Roger Goodell Should Have Let Players Handle ‘Bounty’ Punishment

I’m not going to pretend that I know more than NFL commissioner Roger Goodell. He’s a smart guy.  He was presented all of the facts. He personally knows all of the parties. And at the end of the day, he was appointed to role of decision-maker because he, above all, understands how to make the NFL better.  And it has certainly worked. The NFL is the highest-rated and most popular sport in America.  But despite what I believe were his best intentions, the punishments handed out today to the New Orleans Saints were ridiculous.

Everyone is probably familiar with the story by now.  The Saints defense operated a bounty system over the past three seasons that compensated players for injuring the opposition.  For example, if you knocked the QB or another star player out of the game you might collect $10,000.

And this led to quite the punishment.

First off, the Saints will lose two 2nd round picks.  That’s to be expected, especially given the punishment handed to the New England Patriots over “Spy-Gate”.  But there’s more:  Sean Payton (head coach) is out for the season, Gregg Williams (former defensive coordinator) is out indefinitely, Joe Vitt (assistant coach) is out six games, and Mickey Loomis (general manager and owner of a name that sounds suspiciously like an Irish gangster) is out eight games.

Oh, and that doesn’t even account for the inevitable player suspensions that are soon to follow.  Basically, the 2012-13 Saints season is going to be a rough one.  A fitting analogy might be that Commissioner Goodell has knocked the Saints out of the game by delivering a serious blow to the brains and eventually the talent, most likely because there has been a bounty offered up by the media and other self-righteous people who think they know what’s best for everyone else. Go figure.

So where do I agree with Roger?  Well, it makes sense that people need to follow the rules.  Bounties are illegal and if you violate a rule you should be punished.  The same can be said about taking PEDs, while the use is morally debatable, it’s no secret that the NFL says you can’t do them, or you risk being punished if caught (which by the way is a mere 4 games, and I stress if caught).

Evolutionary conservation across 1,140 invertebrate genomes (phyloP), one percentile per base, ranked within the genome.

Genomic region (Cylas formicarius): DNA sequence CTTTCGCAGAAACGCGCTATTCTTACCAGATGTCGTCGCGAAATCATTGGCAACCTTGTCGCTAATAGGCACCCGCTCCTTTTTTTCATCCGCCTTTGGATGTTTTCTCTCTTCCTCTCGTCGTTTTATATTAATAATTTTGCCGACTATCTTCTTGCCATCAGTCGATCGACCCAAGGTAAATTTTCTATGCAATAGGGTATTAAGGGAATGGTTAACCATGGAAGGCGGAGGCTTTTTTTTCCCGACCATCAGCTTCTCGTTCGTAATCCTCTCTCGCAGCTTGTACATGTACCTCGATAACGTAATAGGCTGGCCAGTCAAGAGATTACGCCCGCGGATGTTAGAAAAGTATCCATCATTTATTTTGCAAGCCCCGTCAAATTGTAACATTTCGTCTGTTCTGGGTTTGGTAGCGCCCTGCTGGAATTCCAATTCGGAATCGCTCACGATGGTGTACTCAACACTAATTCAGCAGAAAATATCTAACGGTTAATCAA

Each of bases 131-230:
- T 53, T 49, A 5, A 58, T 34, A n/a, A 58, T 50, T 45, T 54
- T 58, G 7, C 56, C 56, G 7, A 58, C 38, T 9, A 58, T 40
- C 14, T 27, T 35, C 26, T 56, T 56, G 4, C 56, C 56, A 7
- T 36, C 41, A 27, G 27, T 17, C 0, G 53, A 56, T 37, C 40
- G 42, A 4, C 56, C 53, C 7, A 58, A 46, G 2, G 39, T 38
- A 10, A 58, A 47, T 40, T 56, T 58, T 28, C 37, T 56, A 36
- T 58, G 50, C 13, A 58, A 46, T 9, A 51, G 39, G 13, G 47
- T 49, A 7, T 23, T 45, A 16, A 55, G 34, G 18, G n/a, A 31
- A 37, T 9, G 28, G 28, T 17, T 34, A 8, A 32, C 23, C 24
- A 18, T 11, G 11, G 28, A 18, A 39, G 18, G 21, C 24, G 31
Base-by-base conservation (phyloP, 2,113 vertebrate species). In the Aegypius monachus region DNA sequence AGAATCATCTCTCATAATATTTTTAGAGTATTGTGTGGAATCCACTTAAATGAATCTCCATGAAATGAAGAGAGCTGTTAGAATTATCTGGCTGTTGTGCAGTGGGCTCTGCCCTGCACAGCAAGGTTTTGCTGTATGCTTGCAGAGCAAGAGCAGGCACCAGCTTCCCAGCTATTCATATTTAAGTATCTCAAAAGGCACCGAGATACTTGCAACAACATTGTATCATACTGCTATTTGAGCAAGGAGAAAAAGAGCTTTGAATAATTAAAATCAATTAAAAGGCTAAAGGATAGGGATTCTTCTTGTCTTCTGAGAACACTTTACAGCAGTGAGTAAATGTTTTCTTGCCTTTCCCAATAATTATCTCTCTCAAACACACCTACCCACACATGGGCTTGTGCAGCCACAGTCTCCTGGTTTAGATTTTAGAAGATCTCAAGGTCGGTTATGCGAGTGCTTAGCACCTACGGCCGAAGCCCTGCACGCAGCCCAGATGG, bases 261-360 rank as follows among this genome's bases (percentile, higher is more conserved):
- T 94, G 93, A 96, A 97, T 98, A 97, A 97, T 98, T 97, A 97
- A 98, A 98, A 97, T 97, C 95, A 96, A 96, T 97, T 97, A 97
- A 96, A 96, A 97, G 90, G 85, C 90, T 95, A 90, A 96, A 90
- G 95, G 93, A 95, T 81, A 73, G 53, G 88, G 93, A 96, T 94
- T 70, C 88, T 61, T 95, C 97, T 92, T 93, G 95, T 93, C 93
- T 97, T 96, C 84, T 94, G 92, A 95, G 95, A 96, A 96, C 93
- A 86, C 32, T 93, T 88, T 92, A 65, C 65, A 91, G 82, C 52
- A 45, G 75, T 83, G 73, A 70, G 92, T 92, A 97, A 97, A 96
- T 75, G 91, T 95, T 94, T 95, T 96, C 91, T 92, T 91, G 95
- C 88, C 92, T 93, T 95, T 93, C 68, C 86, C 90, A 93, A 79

But that is where my agreement ends and personal responsibility comes into play.

If Favre doesn't care that they tried to kill him, why should we?

With the exception of the completely naïve, I would assume every single NFL player is well aware that bounties exist, at least in some form.  And to a large degree, based on recent interviews with players like Kurt Warner and Brett Favre, many players believe bounties are just part of the game.  That doesn’t imply that they agreed with them, but it does imply that they were aware and still suited up every game.

And for what reason you ask?  Because they love the game and they get paid a sh*tload of money to play it.  They know the risks, but the money and the fame and the glory and the fun win out.  Again, go figure.

And let us not forget that football is an incredibly violent sport in the first place.  The object of the game is to punish the opposition. So who is to say bounties even escalate this level of violence?  Certainly not any more so than a simple contract incentive.

What if a linebacker gets a $200k bonus for recording 10 sacks?  Modern economic theory would lead me to believe the “rational” person will try harder to achieve that goal.  And if a 6’4’’ 275 lb. linebacker is trying harder to sack the quarterback and get that money, I’m guessing the sharks in Vegas would increase the odds that the quarterback might get seriously injured.  But that’s okay because it’s in a contract and as we all know from the commentary of any professional athlete that is a free agent, “it’s a business,” and the NFL is allowed to behave like a business.  Just seems like a bit of a double standard if you ask me.

What I believe should be the fall-out is absolutely nothing.  No punishments, no scrutiny, no nothing.  Perhaps we should let those impacted make the decision for once (the NFLPA is currently conducting their own investigation—it will be very interesting to hear those findings).  If the NFLPA comes out against bounties and some representatives speak out, then I’ll change my mind.

And if they do, I just hope they don’t try and convince me that a player is more motivated by a bounty that pays upwards of $10,000 (by the way this was Jonathan Vilma’s offer to the Saints defense to knock Favre out of the 2009 playoffs) than he would be deterred from the $100,000 fine he will pay for an illegal hit on a defense-less player.

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